West Virginia Judge suspended after paperwork errors cost 2 men their lives

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A West Virginia judge has been suspended without pay after paperwork errors cost two men their lives. His case shows an overall strain on the Mountain State’s legal system, and how malpractice can become normalized when resources are lacking.

Kanawha County Magistrate Jack Pauley was first elected to serve as a magistrate in 1992. For decades, he served on the bench in West Virginia’s capital and according to his lawyer, never “caught a charge” for improper action.

That is until, while working a late night shift on Aug. 25, 2016, Pauley signed a domestic violence petition against Housein Keaton.

The form had actually been filled out by Pauley’s assistant and the magistrate did not read it first. It contained what proved to be a fatal error.

Although Keaton owned firearms, the part that would have allowed police to take his guns away was not properly filled out.

That proved to be a grave mistake, after Keaton was found dead on his porch. A victim of a self-inflicted gunshot wound, Keaton was found dead at 2:15 a.m. This was just over three hours after Pauley left his shift an hour early.

To make matters worse, if Pauley had been there until midnight as scheduled, he would have been able to sign an arrest warrant for Keaton that the police brought to his desk sometime after he left.

It was not the only time a mistake Pauley made would cost a man his life. In a second case, a man died in jail. And it was not even supposed to be Pauley’s case at all.

Pauley had taken the case over for another magistrate, Julia Yeager. Yeager was out for medical reasons, so Pauley signed the release order for Joshua Miles, 36, on Aug. 12 last year. This time, the form was signed properly but apparently, the fax did not go through.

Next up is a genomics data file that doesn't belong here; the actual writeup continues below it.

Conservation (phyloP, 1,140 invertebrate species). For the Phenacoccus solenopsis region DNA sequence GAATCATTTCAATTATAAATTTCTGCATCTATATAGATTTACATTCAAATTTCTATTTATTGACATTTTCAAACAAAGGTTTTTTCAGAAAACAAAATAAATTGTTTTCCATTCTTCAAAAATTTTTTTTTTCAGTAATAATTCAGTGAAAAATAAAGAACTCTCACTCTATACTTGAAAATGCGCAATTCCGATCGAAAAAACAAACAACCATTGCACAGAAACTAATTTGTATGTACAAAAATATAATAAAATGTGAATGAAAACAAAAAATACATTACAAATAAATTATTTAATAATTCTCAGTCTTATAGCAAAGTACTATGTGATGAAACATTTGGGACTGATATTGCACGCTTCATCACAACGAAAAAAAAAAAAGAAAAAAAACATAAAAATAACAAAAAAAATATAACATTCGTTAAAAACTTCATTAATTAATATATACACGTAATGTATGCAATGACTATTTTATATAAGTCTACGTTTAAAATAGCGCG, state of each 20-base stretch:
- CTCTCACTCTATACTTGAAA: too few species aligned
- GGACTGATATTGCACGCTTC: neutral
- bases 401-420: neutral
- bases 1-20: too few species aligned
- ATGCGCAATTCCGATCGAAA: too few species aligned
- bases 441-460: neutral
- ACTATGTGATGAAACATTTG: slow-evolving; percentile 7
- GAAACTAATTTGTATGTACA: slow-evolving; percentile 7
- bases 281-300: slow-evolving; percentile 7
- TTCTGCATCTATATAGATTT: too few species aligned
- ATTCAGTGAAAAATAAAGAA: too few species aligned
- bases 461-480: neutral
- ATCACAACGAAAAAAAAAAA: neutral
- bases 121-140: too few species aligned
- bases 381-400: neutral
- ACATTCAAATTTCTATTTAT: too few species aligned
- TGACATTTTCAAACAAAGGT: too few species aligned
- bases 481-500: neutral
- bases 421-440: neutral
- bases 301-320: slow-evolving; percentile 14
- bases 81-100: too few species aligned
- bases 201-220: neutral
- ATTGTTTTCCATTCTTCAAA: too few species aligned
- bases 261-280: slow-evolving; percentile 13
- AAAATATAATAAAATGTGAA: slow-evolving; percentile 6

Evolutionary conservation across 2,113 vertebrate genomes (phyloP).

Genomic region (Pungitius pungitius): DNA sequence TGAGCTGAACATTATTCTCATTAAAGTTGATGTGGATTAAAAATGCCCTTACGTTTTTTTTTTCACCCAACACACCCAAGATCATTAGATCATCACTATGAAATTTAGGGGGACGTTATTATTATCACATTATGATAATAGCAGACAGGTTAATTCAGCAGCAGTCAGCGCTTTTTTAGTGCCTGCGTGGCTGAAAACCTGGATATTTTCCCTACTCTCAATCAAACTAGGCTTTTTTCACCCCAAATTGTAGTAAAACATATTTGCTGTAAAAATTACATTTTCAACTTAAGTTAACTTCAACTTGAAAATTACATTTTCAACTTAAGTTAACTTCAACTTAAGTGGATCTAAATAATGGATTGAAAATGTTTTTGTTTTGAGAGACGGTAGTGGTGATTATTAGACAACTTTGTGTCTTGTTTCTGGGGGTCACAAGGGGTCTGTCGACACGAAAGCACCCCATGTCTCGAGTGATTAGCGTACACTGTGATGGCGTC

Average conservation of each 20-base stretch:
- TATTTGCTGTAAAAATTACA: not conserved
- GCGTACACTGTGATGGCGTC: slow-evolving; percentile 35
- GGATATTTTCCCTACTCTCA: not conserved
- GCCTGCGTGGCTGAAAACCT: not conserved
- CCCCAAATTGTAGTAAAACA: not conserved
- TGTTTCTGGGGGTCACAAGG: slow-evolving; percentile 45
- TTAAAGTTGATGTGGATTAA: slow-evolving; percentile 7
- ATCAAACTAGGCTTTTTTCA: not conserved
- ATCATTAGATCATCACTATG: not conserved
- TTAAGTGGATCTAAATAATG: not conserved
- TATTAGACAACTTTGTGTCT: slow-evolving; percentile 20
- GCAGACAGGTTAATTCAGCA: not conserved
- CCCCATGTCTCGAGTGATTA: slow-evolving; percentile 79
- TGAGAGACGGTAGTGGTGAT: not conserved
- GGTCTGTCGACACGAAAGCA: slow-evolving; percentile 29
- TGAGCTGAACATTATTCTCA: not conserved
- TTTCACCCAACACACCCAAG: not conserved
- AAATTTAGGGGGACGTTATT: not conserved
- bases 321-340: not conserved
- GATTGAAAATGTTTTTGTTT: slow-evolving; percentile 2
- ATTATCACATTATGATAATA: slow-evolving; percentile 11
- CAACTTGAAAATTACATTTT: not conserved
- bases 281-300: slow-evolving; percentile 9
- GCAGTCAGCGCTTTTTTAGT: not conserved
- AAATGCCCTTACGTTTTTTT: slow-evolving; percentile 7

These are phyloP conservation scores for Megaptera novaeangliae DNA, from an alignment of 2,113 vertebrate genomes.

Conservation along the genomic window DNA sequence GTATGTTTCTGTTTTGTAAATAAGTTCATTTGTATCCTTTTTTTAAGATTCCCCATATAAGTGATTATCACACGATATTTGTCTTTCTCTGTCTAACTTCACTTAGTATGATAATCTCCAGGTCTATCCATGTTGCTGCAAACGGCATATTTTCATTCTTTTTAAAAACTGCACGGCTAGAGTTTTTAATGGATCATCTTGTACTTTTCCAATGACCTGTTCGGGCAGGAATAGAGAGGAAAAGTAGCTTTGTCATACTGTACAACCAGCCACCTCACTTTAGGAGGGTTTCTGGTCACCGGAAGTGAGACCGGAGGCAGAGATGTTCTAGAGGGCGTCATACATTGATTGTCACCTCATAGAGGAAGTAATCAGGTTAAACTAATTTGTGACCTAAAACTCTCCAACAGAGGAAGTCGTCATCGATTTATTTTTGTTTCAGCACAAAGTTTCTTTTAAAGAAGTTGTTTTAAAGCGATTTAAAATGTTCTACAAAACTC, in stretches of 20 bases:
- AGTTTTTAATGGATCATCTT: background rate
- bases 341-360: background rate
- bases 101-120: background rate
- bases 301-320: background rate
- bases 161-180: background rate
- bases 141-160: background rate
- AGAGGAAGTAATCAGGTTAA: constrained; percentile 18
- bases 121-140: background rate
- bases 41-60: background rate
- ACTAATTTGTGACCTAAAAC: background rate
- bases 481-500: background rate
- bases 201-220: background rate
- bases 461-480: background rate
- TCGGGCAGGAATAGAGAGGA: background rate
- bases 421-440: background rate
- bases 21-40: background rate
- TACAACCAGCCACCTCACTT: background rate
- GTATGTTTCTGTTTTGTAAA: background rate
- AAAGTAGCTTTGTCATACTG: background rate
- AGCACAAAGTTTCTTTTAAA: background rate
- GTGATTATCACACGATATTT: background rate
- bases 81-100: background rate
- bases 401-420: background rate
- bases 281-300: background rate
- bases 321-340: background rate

Despite this, someone in magistrate’s office actually picked up the report and noted the transmission failure and filed it with Miles’ documents. There is no record of a resend attempt.

Pauley claims that no one in the office told him it never went through, likely because it was not supposed to be his case.

Meanwhile, the jail — which never received the release form — kept Miles in lockup. The next morning, Miles — who had been told by a family member in a phone call he was supposed to be released —  was found unresponsive in his cell at South Central Regional Jail.

During his hearing on Nov. 27, Pauley expressed remorse for the mens’ deaths, but noted that the caseload for magistrates was overwhelming and made it impossible to keep up.

“In Kanawha County, we’ll have over 14,000 misdemeanors in a year,” Pauley said when he appeared to answer for the charges in front of the state Judicial Investigation Commission. “We’ll have 3,500, 4,000 felonies, and it’s just to keep the system moving to accomplish something.”

As punishment for his malpractice, Pauley was suspended from the bench for 45 days without pay, censured, and ordered to pay back over $7,000 in fees associated with the investigation.

The magistrate, who admitted his screwups had led to two men’s deaths, is proof of a harsh reality for the West Virginia legal system, which is one that has already shown to have deadly consequences.

The growing opioid epidemic in the state has sparked a sharp rise in crime in Kanawha County and others hard hit by the drug scourge. In 2016, the crime rose 17 percent and it is getting worse, not better. Everyone on the front lines is feeling the strain of the influx of cases linked to opioid abuse.

Pauley’s absence will, ironically, likely further strain the Kanawha County courts. The courts, at the time Pauley’s suspension on Jan. 5, had not yet announced if any additional personnel would be in place to handle the overwhelming workload facing the magistrates since the opioid crisis has taken over Charleston and other West Virginia towns.

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